The impacts of more dramatic weather extremes affect farmers more than many other populations in the U.S., especially when it comes to water. Whether it’s the overabundance or lack thereof, the importance of water cannot be overstated.

Addressing flood impacts and solutions during a recent Pasa Sustainable Agriculture webinar were five presenters sharing their expertise on what they’ve been studying.

They noted that in Pennsylvania alone, 61 of 67 counties were declared disaster areas in 2018 due to flooding. The opposite occurred in 2022, with 25 counties declaring droughts. Other regions have seen similar and equally devastating climatic swings.

According to the NOAA, major floods cost Americans $4 billion annually – and this does not include the cost of smaller, more common flooding. Taking that into account, flooding is the leading natural cause of property damage nationwide, amounting to $12 billion per year in damages.

It’s getting worse too. FEMA reported $17 billion in direct flood losses between 2010 and 2018, which is a four-fold increase in total from the 1980s. Since 1996, 99% of American counties have experienced a flooding event.

Everything to mitigate this damage begins with soil and water infiltration. “Healthy soil is not just a pile of dirt,” declared Lara Bryant of the Natural Resources Defense Council. “With healthy structure, it sticks together.”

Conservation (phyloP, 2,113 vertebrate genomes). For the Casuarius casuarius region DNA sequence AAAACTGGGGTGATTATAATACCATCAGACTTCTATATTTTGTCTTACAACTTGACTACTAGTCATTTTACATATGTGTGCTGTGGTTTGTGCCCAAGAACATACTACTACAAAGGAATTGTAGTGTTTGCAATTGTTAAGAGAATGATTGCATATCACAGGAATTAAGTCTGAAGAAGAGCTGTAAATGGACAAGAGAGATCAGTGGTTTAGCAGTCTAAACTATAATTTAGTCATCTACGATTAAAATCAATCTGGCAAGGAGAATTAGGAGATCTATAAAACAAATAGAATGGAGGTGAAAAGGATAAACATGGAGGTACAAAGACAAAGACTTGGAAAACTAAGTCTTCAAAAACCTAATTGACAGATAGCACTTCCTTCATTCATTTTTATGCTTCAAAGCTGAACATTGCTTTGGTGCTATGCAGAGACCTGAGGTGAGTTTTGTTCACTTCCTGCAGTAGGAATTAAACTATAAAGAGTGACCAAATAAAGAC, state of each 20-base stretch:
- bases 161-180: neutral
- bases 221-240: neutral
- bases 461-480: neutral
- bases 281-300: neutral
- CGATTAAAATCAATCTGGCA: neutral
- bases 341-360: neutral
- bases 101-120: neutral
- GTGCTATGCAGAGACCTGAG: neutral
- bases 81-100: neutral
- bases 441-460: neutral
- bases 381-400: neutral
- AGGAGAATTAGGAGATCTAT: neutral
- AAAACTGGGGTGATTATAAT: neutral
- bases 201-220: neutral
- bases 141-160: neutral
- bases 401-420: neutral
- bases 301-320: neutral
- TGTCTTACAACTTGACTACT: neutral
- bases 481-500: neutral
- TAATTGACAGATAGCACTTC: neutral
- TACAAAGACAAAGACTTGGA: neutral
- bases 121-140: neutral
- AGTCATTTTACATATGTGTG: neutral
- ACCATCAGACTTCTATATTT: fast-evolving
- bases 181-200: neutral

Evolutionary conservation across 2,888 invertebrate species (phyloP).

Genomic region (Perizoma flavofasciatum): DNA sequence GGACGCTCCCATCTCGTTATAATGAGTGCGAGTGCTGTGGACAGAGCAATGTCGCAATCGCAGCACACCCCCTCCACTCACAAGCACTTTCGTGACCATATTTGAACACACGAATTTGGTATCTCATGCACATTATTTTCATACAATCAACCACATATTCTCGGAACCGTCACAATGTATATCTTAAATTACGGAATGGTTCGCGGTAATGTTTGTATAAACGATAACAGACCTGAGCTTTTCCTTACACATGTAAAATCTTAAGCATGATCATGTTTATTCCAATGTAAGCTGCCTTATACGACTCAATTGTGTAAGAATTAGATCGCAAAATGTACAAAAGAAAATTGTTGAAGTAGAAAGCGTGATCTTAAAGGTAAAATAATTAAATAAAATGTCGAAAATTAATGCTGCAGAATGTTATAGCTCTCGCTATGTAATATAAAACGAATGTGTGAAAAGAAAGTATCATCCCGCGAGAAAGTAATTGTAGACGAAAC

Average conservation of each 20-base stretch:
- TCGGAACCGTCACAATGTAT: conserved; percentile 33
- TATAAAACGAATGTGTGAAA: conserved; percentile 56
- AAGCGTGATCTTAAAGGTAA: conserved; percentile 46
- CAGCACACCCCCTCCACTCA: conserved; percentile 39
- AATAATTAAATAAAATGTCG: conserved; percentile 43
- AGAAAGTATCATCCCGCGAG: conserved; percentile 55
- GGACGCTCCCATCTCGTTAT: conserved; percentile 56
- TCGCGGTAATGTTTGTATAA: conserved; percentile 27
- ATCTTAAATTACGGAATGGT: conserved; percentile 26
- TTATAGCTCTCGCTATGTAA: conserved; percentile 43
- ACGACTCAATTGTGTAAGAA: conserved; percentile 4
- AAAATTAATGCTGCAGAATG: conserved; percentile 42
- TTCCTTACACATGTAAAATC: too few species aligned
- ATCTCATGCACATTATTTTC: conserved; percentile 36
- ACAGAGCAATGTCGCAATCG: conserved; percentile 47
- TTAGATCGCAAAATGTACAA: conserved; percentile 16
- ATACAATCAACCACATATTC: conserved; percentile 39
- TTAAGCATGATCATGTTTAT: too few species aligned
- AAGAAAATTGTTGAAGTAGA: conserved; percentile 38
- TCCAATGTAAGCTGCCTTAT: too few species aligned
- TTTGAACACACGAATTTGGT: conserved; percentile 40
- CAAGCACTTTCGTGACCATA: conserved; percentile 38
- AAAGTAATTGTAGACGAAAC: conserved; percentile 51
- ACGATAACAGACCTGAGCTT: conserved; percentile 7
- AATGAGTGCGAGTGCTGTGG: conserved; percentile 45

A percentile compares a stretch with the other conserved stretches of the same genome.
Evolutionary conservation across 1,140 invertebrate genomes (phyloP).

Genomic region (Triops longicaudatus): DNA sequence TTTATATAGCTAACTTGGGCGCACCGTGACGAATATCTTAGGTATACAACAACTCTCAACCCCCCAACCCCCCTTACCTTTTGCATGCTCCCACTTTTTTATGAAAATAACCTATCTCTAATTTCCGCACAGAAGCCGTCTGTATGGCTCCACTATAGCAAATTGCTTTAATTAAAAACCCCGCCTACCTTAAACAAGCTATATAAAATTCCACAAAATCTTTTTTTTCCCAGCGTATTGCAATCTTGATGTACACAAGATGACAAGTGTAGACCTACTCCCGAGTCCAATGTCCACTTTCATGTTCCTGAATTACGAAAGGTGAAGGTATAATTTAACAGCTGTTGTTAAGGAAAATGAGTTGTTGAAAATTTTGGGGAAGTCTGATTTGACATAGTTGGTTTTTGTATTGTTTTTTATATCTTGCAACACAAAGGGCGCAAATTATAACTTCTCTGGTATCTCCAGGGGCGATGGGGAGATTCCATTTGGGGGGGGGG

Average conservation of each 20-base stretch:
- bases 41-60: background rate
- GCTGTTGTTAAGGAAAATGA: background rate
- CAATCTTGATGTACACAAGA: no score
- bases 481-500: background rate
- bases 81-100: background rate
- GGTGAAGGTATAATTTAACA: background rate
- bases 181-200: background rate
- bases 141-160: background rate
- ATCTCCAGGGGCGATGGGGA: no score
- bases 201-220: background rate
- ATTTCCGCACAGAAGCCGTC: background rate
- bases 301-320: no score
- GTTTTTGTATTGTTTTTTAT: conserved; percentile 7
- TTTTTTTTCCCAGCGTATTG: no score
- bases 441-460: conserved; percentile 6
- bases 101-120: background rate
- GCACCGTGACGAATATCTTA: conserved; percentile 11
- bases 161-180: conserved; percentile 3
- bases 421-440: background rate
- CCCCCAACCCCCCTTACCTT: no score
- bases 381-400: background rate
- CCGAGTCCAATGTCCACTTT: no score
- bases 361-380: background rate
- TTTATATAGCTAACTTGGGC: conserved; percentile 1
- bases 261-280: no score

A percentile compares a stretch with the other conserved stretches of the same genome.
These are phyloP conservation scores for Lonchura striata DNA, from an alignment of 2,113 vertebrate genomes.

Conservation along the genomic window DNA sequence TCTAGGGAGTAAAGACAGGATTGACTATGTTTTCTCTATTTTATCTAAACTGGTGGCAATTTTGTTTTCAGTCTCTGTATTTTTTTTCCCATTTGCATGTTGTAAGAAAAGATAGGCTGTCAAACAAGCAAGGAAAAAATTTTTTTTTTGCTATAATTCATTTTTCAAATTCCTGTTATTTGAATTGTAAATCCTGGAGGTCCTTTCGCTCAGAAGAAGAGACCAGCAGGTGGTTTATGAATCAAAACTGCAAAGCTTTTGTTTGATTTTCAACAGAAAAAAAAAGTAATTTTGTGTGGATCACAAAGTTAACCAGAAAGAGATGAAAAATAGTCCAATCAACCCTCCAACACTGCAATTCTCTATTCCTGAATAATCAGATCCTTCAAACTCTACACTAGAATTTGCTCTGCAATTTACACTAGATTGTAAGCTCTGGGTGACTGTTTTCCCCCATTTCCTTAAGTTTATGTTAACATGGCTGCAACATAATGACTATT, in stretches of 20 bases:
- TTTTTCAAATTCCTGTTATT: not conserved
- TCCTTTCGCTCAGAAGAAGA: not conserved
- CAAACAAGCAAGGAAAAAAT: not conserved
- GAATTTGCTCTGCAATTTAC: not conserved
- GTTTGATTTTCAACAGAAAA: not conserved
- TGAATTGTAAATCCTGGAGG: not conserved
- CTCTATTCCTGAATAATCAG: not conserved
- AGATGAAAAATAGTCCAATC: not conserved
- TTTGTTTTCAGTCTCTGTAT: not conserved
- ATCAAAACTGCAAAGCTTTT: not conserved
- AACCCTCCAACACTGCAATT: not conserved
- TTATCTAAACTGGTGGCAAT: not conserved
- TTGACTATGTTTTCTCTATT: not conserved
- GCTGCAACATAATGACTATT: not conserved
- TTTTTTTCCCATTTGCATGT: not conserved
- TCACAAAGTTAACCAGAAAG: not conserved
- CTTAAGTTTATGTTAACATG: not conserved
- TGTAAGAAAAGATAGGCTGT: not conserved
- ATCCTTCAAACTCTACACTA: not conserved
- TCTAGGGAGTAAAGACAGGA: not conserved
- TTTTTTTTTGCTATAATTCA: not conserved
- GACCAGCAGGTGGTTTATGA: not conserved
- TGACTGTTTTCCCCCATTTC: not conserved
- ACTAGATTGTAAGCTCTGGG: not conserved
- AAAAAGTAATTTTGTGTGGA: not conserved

Bryant stated soil can really help. She noted that a 1% increase in soil organic matter (OM) can equal 20,000 gallons of water held per acre – “and that’s a conservative estimate … across a range of different geographies. Organic matter holds 10 times its weight,” she said.

Soil structure is based on its bulk density, or the weight of the soil divided by its volume. The lower the density, the better; anything higher than 1.4 bulk density is bad. Clay obviously has higher bulk density than silt, and sand has the least. As soil is plowed over time, it loses its structure and becomes more compact. It doesn’t absorb water like a sponge anymore.

To help soil bounce back, Bryant listed some practices that can increase infiltration. Planting perennials can help increase infiltration by up to 59%. Planting cover crops can boost infiltration by up to 35% – and growing both only betters your soil’s chances of recovery. Regenerative grazing practices can also increase infiltration by 34% – 68%.

“A 2023 study found a 1% increase in cover crop adoption could’ve saved $39 million in prevented planting claims,” Bryant said. Prevent planting is a form of crop insurance – if it was too wet to plant your crop, you would receive an insurance payout. In 2019, prevented planting occurred on 19 million acres across the U.S. with a record high $4.3 billion in losses.

Yasmine Dyson of the American Flood Coalition (AFC) added that a study in Iowa found multi-cropping can increase farm productivity, improve soil and water quality and reduce flooding by 40% – 60%.

Multi-cropping is when more than one crop is harvested from the same field in the same year. “It seems like a promising practice,” said Ross Evelsizer of Northeast Iowa Resource Conservation & Development.